22.6% of the participants who consumed tobacco were males. Highly statistically significant difference was found between gender and tobacco consumption. (P-value=0.026) (Table 3).

Gender Tobacco consumption Total
Yes No
Male Count 9 19 28
% 22.6 47.5 70.0
Female Count 0 12 12
% 0.0 30 30.0
Total Count 9 31 40
% 22.5 77.5 100.0

Table 3: Gender versus tobacco consumption.

Only male participants had protective personal clothing (57%). highly statistically significant difference was yielded between gender and having protective personal clothing. (P-value=0.000) (Table 4).

Gender Having currently protective personal clothing Total
Yes No
Male Count 23 5 28
% 57 12.5 70.0
Female Count 0 12 12
% 0.0 30 30.0
Total Count 23 17 40
% 57.5 42.5 100.0
Chi-Square = 23.193a df = 1 P-value = 0.000

Table 4: Gender versus having currently protective personal clothing.

Only male participants had currently medical fitness card (62%), there was statistically significant difference between gender and having currently medical fitness card (P-value=0.000) (Table 5).

Gender Having currently medical fitness card Total
Yes No
Male Count 25 3 28
% 62 7.5 70.0
Female Count 0 12 12
% 0.0 30 30.0
Total Count 25 15 40
% 62.5 37.5 100.0
Chi-Square = 28.571a df = 1 P-value = 0.000

Table 5: Gender versus havening currently medical fitness card.

55.0% of the participants had attended primary education, there was statistically significant difference between level of education and tools used for hands washing (P-value=0.000) (Table 6).

Level of education Tolls of washing hands Total
Only with water Water with soap
Illiterate Count 3 0 3
% 7.5 0.0 7.5
No formal education Count 7 0 7
% 17.5 0.00% 17.5
Primary education Count 22 0 22
% 55.0 0.0 55.0
Secondary/high school Count 5 1 6
% 12.5 2.5 15.0
University and above Count 0 2 2
% 0.0 5.0 5.0
Total Count 37 3 40
% 92.5 7.5 100
Chi-Square = 27.988a df = 4 P-value = 0.000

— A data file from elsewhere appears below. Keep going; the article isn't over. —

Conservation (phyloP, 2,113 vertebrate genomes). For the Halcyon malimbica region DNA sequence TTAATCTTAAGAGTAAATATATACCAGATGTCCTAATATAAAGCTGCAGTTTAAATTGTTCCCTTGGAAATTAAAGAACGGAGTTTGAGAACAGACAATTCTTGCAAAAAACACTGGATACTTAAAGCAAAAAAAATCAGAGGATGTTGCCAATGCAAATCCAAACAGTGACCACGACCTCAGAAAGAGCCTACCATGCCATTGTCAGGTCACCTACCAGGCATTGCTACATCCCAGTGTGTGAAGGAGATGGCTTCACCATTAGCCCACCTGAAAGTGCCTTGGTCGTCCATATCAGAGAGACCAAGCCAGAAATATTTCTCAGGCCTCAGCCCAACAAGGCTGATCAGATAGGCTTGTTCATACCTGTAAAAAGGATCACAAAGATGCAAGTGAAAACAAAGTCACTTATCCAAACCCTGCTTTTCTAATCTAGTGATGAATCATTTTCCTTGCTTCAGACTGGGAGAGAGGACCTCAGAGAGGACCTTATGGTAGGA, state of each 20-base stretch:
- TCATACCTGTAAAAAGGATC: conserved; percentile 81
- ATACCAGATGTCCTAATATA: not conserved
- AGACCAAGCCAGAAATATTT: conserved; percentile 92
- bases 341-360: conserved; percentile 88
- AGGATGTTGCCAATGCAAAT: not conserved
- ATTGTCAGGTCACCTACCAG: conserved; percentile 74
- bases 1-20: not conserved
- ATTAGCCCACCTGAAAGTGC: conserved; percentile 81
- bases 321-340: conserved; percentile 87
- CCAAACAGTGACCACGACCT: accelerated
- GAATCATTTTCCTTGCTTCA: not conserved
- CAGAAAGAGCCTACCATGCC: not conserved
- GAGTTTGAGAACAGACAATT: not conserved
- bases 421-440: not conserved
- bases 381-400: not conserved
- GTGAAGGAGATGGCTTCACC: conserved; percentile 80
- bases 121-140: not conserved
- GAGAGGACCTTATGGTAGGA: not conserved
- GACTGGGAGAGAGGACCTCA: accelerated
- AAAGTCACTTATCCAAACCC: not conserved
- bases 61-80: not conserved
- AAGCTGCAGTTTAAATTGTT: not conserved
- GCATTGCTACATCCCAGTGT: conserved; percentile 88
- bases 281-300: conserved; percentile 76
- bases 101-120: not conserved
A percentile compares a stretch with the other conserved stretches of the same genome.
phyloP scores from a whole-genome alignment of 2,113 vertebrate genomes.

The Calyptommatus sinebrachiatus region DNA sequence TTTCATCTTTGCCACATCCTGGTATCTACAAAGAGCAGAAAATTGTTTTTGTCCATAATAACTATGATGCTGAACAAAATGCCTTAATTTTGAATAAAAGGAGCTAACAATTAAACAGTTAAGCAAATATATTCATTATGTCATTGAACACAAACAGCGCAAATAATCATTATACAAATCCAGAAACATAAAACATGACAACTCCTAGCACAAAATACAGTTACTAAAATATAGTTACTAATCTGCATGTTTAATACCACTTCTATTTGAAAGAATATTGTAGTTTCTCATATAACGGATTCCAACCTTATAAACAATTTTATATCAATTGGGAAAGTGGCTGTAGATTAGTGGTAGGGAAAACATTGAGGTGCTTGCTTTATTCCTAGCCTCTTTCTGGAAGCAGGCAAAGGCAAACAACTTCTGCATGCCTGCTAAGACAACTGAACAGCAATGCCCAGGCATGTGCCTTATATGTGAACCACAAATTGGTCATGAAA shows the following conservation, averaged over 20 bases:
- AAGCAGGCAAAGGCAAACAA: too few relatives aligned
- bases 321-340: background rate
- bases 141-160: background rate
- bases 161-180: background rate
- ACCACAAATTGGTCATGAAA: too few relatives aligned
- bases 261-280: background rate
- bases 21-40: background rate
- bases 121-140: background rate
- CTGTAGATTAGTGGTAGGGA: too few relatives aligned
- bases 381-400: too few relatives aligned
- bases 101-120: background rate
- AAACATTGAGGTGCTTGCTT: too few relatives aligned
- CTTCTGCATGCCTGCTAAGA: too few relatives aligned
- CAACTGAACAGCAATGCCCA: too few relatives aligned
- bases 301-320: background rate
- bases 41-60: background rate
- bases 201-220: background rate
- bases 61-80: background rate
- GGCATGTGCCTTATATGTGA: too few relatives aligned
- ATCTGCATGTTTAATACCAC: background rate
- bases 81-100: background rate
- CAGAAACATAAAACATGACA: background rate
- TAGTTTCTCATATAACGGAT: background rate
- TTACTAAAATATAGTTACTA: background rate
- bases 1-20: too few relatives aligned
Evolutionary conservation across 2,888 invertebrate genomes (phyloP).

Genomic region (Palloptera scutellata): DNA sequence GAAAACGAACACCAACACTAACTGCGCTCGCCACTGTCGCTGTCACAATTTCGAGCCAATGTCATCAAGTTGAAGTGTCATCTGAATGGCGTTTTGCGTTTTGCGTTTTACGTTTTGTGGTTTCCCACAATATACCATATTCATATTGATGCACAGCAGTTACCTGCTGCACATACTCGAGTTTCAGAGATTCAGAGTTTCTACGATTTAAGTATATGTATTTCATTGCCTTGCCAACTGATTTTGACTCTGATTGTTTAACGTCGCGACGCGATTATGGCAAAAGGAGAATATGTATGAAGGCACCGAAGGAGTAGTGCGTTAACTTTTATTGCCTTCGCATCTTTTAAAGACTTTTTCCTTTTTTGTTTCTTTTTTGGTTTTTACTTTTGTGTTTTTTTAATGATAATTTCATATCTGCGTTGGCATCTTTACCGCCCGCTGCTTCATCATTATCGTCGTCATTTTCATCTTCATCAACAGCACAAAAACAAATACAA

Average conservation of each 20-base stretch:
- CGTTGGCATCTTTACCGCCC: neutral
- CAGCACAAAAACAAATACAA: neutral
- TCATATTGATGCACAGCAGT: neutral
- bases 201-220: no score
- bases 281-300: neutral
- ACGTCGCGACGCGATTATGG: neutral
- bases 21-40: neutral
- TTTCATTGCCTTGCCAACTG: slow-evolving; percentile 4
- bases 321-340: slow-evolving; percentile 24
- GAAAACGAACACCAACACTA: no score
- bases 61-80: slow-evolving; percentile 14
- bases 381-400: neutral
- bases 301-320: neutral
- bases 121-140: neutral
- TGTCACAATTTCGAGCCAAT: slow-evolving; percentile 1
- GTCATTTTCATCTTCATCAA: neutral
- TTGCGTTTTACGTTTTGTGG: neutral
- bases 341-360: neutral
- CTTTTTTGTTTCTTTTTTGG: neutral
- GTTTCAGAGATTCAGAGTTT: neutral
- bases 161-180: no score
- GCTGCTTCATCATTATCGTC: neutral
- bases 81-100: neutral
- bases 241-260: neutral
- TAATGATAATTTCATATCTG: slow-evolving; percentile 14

Table 6: Level of education vs. tools of hands washing.


The study showed that 35% of the participants were aged 38 years and above and 32.5% of them were aged between 29-39 years, only 2.5% were under age of 18 years. This is indicative that the majority of the participants were mature with minimal participants who were aged under 18 years. Similar results were reported in Sunyani Municipality that authorities have policy which deliberately does not favor under aged people to vend food in their market, since the authority may consider such as a form of child abuse [6].

70% of the participants in this study were males, which is an indication that food trade is predominantly a job for men. This is contradicting to the results of other studies where 86% of the food handlers were females [7].

More than 50% of the interviewed food handlers attained primary education level while 17.5% of them had no formal education. This may reflect that the participants may be potentially able to understand basic of food safety if they are trained. The result is almost similar to the result reported from Malaysia among food handlers at residential colleges and canteen regarding food safety, where more than half of the respondents (66.2%) were high school educated [1,8].